SANTA FE – With New Mexico’s coronavirus growth rate at its lowest level since April, Gov. Michelle Lujan Grisham said Thursday the state’s trend is “incredibly good news” that could lead to additional state restrictions being gradually relaxed.
But the governor said her administration will proceed cautiously, raising the possibility of a COVID-19 resurgence during the coming winter months.
“We have to be vigilant, prudent and keep our guard up,” Lujan Grisham said during a remote news conference at the Roundhouse that was broadcast online.
After peaking in July, the state’s number of new COVID-19 cases has steadily decreased, prompting the Lujan Grisham administration to recently relax some business and travel restrictions.
The governor said allowing restaurants to resume indoor dining at limited capacity – effective Aug. 28 – has been successful so far, citing a week-over-week decline in state “rapid responses” that are launched when a restaurant employee tests positive for the virus.
“I’m seeing data indicating it’s going very well,” Lujan Grisham said.
She also said existing restrictions dealing with youth sports and camping could be eased in the coming weeks, though no official decisions have been made yet.
The governor’s news conference came after she had remotely testified before Congress earlier Thursday about New Mexico’s budget situation.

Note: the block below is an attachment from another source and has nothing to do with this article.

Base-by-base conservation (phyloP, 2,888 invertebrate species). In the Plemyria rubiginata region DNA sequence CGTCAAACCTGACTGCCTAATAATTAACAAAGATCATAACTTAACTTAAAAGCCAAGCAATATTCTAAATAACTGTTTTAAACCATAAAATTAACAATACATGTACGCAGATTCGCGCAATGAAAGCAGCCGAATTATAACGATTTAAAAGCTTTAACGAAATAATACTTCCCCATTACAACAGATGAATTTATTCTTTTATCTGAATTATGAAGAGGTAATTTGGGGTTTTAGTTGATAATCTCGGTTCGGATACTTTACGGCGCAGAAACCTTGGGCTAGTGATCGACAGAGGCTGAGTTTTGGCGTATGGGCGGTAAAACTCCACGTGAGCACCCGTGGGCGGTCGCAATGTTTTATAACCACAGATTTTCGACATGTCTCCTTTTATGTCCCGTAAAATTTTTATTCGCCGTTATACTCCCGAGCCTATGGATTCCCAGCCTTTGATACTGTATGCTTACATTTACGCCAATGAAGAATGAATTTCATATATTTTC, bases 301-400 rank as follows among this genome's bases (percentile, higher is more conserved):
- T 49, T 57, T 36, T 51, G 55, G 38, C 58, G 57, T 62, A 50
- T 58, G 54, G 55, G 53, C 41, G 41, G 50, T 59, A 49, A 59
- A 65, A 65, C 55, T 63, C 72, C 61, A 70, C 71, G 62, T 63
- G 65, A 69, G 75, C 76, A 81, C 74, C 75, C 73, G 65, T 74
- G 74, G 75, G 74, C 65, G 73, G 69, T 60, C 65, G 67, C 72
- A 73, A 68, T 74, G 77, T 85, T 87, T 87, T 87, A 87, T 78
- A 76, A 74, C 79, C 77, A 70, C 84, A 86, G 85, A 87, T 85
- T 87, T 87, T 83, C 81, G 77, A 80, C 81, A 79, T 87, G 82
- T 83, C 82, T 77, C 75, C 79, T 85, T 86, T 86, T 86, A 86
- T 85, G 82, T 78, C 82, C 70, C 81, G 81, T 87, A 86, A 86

Specifically, the first-term Democrat told members of the U.S. House Committee on Financial Services that New Mexico and other states need more financial help from the federal government to maintain essential services amid the coronavirus pandemic.
Budget cuts alone, she said, won’t be enough to help New Mexico withstand the economic damage triggered by the pandemic and a collapse in revenue from oil and gas production.
“Cost-cutting measures will not be enough to weather the storm,” Lujan Grisham said. “An umbrella is not enough protection in a hurricane.”
Roughly six months after the pandemic hit New Mexico, the state’s death toll from the COVID-19 outbreak currently sits at 816 people.
One of the three adults whose death was reported Thursday was under 30, Lujan Grisham said, a sign of the risks to young people, not just older New Mexicans. All three of the latest fatalities were people with underlying health conditions.
“This is a deadly virus,” Lujan Grisham said, “and it doesn’t care about your age.”
But she said New Mexico is otherwise showing strong progress in combating the disease. The seven-day rolling average of daily cases is at its lowest point in months – to just 89 cases a day over the last week.
Human Services Secretary David Scrase thanked New Mexicans for their work slowing the spread of the disease. The rate of spread, he said, is at its lowest point – just 0.76, well below the state’s target of 1.05 or less.
However, Scrase said the state may not know until October whether the recent reopening phases have resulted in an unacceptable spike in cases.
In all, state health officials reported 161 new cases Thursday, led by 31 infections in Chaves County in southeastern New Mexico. In addition, De Baca County, which had been the state’s only county without a single COVID-19 case, reported its first positive test result.